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Why does velocity not vary with distance within 10 Mpc?

by em370
Tags: distance, vary, velocity
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em370
#1
Apr17-12, 09:16 AM
P: 22
For a science project I used Harvard's zcat data to construct a graph in excel of the velocity and distance of distant objects. I expected velocity to increase with distance due to the expansion of space but it seemed to only begin once the object was 10 Mpc from Earth. I included the graph but it is very small due to file size restrictions.
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Steely Dan
#2
Apr17-12, 09:51 AM
P: 317
Well, all galaxies have a relative motion through space relative to the Milky Way. In the field this is called a peculiar velocity. In particular, it's meant to be distinguished from the speed inferred from cosmological expansion. For objects close to home, the peculiar velocity may be similar in magnitude to the speed inferred from Hubble's law. Only once we get to cosmological distance scales does this stop being true (since most galaxies move at most at speeds of several hundred km/s in clusters).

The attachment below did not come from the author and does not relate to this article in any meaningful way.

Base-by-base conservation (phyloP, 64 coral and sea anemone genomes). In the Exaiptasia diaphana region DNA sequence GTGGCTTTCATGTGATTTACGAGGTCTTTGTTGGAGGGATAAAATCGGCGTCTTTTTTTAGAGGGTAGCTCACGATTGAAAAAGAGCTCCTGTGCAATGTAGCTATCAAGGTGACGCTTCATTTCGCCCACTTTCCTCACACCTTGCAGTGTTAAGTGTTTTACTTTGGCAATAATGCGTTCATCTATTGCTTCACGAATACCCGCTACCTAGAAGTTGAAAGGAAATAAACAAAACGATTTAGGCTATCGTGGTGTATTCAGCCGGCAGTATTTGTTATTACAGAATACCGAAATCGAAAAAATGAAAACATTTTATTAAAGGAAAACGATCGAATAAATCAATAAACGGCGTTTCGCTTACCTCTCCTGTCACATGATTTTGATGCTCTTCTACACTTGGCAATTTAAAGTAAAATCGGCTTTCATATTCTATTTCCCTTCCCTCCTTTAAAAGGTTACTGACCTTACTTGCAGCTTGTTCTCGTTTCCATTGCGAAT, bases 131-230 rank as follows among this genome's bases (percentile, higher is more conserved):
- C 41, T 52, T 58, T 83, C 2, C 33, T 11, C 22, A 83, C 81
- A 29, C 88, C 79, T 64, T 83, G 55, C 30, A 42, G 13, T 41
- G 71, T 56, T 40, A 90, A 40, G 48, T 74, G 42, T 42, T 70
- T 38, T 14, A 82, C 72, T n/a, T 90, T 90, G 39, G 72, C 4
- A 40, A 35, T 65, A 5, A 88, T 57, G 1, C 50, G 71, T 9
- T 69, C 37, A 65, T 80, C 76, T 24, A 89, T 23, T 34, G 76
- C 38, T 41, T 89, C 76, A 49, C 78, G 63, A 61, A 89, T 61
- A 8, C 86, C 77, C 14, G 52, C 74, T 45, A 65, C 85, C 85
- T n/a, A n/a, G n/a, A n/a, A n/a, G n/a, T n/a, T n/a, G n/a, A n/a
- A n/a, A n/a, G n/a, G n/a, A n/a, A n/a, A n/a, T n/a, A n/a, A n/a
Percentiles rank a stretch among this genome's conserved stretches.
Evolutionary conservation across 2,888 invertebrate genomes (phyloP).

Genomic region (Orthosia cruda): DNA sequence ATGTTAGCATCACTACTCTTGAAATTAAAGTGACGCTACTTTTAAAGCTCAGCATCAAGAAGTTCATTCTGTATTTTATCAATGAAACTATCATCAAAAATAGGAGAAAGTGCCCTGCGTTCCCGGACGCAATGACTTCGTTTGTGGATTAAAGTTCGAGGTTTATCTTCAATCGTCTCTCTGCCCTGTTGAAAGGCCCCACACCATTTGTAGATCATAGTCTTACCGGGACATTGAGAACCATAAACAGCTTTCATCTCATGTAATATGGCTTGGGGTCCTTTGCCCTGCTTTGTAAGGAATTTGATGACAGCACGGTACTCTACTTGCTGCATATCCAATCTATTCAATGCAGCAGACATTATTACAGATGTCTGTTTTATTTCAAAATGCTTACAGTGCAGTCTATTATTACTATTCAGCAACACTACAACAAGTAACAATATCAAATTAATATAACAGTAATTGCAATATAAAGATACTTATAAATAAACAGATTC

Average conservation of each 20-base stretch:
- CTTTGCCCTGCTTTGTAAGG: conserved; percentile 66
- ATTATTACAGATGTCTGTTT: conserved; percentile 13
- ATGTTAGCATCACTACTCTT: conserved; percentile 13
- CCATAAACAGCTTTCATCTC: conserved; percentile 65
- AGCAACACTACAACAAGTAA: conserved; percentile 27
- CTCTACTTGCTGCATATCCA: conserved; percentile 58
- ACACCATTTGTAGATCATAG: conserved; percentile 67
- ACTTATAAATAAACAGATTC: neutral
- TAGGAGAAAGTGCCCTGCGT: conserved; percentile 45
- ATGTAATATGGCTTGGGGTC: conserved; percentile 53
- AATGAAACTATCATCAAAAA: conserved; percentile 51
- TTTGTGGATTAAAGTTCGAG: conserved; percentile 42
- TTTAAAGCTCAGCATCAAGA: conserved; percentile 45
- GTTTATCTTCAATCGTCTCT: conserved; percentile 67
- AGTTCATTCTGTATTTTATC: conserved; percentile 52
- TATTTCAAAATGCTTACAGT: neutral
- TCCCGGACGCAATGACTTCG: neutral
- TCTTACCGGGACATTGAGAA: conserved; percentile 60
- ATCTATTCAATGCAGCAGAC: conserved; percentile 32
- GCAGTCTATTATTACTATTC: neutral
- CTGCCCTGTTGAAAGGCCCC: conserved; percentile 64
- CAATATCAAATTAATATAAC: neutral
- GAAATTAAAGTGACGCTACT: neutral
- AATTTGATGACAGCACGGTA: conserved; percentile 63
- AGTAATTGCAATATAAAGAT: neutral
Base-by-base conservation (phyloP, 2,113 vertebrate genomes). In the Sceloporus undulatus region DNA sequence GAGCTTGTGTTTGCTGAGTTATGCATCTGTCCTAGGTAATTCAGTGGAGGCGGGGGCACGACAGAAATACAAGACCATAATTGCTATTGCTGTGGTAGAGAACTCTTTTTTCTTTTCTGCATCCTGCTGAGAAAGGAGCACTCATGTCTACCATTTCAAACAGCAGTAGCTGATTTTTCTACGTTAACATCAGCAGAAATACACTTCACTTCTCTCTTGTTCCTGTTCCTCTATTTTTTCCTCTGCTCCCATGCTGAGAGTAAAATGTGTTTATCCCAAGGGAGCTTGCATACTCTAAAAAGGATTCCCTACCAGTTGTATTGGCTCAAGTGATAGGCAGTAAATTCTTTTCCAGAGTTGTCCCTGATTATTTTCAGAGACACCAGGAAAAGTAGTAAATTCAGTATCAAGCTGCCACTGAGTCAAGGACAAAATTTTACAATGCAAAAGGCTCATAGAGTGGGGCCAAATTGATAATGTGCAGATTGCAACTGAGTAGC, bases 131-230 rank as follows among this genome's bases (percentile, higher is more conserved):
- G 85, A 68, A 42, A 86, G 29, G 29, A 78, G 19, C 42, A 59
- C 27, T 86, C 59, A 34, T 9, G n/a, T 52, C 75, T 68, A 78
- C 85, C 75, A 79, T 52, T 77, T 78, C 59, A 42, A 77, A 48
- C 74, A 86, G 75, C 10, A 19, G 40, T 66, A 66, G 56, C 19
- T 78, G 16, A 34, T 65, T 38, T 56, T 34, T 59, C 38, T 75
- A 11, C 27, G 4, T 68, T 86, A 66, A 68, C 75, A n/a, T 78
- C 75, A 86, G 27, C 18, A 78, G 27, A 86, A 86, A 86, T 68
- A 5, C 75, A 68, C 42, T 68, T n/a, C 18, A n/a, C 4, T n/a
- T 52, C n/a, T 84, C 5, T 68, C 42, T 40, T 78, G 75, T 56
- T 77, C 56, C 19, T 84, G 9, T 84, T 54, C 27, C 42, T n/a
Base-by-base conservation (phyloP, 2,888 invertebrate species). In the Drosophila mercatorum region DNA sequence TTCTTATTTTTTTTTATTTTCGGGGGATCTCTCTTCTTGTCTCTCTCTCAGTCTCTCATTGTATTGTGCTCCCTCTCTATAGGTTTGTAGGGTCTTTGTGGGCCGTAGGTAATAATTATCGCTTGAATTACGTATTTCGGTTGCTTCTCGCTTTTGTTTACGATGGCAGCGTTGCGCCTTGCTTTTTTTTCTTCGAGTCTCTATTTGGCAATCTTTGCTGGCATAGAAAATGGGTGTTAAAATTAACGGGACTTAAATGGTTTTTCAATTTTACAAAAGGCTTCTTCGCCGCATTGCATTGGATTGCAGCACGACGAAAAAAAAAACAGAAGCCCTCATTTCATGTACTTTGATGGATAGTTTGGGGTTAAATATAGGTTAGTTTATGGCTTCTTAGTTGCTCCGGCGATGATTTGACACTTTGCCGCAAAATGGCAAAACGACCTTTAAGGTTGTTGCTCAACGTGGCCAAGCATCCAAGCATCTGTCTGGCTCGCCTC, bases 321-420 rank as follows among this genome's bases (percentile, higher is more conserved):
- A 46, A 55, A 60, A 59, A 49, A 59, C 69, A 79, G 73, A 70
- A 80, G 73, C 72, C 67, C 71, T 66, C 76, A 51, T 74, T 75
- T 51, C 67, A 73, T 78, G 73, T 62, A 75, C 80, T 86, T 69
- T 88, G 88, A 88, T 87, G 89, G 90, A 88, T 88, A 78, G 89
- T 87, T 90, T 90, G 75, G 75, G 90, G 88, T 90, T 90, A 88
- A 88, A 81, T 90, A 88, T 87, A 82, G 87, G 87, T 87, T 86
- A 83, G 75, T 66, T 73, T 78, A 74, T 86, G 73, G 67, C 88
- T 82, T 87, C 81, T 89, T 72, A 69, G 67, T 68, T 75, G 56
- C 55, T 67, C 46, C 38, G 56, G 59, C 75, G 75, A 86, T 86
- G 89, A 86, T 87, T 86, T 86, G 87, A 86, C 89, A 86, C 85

mfb
#3
Apr17-12, 12:18 PM
Mentor
P: 11,589
While the response from Steely Dan is true, the actual data looks really weird.
- at the linear part, velocity is not proportional to distance
- in our universe there is nothing magic at 10 Mpc, the region at 11Mpc is similar to the region at 9Mpc. However, the graph shows two regions which are completely different.
- compared to the small deviations of most of the data points, there are a few points which are really off, up to 3-4% c (as deviation to the line).

zhermes
#4
Apr17-12, 02:44 PM
P: 1,261
Why does velocity not vary with distance within 10 Mpc?

Both responses are good ones above. Just wanted to add that there seems to be lots wrong with your plot---the velocities are also way too large. Remember Hubble's law:
[tex] v \approx H_0 d \approx 70 \textrm{ km/s} \left( \frac{d}{1 \textrm{ Mpc} } \right)[/tex]
em370
#5
Apr17-12, 05:11 PM
P: 22
I took all of the data from this website https://www.cfa.harvard.edu/~dfabricant/huchra/zcat/ so I can't vouch for how the testing was done but harvard is a reputable university. I did notice that the line was shifted upwards quite a bit but I thought whatever may be forcing objects within 10 Mpc to not vary with distance may also be responsible for that. Also, the section of data outside 10 Mpc gives hubbles constant as about 72 km/s per Mpc which is fairly accurate along with a high initial velocity at 0 Mpc, which according to posters is not accurate. The velocity measurements are recorded as observed at Earth based on redshift. I feel like I must be missing something because the data come straight from the zcat and I doubt a distinguished college would publish something if the velocity data was off by a large amount.


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